Raspberry Pi: Connecting a scale can be very easy…

…as long as you choose the right scale! The photo below shows an A&D EK-2000i compact balance connected to a Raspberry Pi 3 Model B using a compatible serial cable and an FTDI RS-232 to USB converter:
Scale connected to Raspberry Pi

Python and pySerial make it easy to read weight data from a scale

On the Pi, I used Python with pySerial to read the weight from the scale. The script I put together is trivially simple. You can download it here or just type it on the Pi:
Script to read weight sent from A&D scale

By pressing the PRINT-Button on the scale, I then sent a few weight values to the Pi and the script wrote them to the terminal (b’ is added by Python):
Weight printed to terminal

In a more useful application, you would want to parse the data sent from the scale to get the weight as a number and then do something with it (maybe write it to a database). You could also do interesting things with the GPIO on the Pi like sounding an alarm when a certain weight is exceeded (though a microcontroller might be better suited for this).

I then switched the scale to “stream mode” (continuous transmission) where it sent 10 values per second (stable or not). The output you see below is the result of placing a single object on the scale and waiting for it to stabilize:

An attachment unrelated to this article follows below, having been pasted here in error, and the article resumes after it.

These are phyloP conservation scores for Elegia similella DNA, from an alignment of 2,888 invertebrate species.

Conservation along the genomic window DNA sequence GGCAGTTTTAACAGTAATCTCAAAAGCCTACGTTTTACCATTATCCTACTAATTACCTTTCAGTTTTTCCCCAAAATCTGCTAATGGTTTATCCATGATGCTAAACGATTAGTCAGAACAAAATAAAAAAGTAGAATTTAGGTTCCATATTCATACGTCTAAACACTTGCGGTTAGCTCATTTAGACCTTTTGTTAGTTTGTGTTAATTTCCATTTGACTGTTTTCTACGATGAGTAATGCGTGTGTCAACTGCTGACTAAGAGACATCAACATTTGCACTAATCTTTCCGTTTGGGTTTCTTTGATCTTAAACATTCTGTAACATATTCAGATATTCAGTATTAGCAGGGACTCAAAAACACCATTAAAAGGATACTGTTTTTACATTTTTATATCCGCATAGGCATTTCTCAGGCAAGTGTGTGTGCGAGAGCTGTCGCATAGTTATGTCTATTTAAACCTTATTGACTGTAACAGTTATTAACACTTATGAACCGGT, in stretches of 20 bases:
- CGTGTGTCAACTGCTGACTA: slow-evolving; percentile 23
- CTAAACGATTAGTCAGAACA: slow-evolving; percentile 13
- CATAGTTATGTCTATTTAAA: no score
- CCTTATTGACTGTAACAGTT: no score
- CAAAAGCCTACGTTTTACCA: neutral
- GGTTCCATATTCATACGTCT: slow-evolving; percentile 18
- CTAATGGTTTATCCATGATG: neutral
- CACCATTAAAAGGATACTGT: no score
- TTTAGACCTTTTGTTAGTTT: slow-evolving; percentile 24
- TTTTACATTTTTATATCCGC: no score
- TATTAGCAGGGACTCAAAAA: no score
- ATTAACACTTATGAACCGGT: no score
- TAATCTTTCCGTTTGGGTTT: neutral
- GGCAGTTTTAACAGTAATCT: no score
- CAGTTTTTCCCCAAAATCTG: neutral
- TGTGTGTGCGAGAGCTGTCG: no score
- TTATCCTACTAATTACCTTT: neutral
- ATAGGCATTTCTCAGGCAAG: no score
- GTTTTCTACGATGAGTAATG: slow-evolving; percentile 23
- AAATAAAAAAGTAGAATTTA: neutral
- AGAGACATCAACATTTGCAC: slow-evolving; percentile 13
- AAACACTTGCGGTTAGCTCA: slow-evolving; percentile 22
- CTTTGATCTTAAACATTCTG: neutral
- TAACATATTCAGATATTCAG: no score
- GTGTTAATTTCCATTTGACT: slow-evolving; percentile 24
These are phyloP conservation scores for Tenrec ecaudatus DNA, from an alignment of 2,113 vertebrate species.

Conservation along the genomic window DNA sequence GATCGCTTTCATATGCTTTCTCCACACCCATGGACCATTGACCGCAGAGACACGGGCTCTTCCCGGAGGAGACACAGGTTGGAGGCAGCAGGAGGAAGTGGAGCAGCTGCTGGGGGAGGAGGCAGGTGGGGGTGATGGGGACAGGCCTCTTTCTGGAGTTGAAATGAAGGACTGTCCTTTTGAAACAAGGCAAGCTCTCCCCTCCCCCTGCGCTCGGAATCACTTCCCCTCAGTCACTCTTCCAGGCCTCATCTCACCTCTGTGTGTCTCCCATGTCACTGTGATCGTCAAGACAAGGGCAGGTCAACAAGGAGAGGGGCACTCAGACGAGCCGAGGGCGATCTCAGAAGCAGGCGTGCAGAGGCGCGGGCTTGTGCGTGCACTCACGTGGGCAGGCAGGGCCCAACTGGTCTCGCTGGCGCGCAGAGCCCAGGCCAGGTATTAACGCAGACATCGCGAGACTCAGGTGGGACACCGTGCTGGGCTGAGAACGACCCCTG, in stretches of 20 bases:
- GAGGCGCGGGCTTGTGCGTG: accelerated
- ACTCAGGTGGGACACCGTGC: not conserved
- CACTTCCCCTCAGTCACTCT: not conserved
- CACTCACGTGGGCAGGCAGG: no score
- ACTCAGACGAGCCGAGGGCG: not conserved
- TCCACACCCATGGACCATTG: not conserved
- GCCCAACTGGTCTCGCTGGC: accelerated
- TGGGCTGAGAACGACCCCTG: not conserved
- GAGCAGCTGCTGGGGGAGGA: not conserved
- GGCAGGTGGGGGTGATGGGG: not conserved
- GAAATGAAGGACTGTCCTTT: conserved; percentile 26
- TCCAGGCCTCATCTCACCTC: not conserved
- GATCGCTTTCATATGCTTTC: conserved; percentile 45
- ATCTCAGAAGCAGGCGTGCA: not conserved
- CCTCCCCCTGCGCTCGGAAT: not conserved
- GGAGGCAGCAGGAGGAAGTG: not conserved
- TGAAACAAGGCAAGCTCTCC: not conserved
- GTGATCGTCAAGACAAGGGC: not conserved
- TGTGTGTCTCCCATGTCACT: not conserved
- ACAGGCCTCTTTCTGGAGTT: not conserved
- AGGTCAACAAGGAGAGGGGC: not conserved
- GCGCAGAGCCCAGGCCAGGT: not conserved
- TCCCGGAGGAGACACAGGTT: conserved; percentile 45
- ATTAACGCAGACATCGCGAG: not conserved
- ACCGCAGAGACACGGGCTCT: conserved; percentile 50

Weight data in continuous mode

I hope this example shows that it can be really easy to transfer the weight from a scale to a Raspberry Pi.

Notes on scales and the Raspberry Pi

One advantage of A&D scales is that (almost) all of them use the same data format and interface parameters and that you’ll find a good description in the manual:
A&D EK-i balance data format

However, you could use also use scales made by other manufacturers as long as they come with an RS-232 interface and the ability to send the weight in ASCII format. Available data output modes vary, so please read the product description carefully before buying.

A converter like the one I used is already built into some scales, which means that you can directly connect them to the Raspberry Pi via USB (you won’t need a serial cable). You’ll find many Ohaus scales with this interface option and the ones I’ve tested worked fine. However, cheaper scales with a USB interface can often not be used with pySerial as they do not emulate a serial port. They can also present other challenges (e.g. data that is not transmitted in human-readable ASCII format).

You do of course not have to use Python, just make sure that your preferred programming language can communicate over a serial port on the Pi. The book Raspberry Pi with Java: Programming the Internet of Things (IoT) contains projects using Ohaus scales and, well, Java.

Finally, please don’t try to use the serial interface already provided by the Pi on the GPIO pins without a logic level converter (RS-232 voltage could reach up to 15V). Excellent further information on serial ports on the Raspberry Pi can be found here.

Hydraulic Press Channel uses compression load cell for crush resistance measurement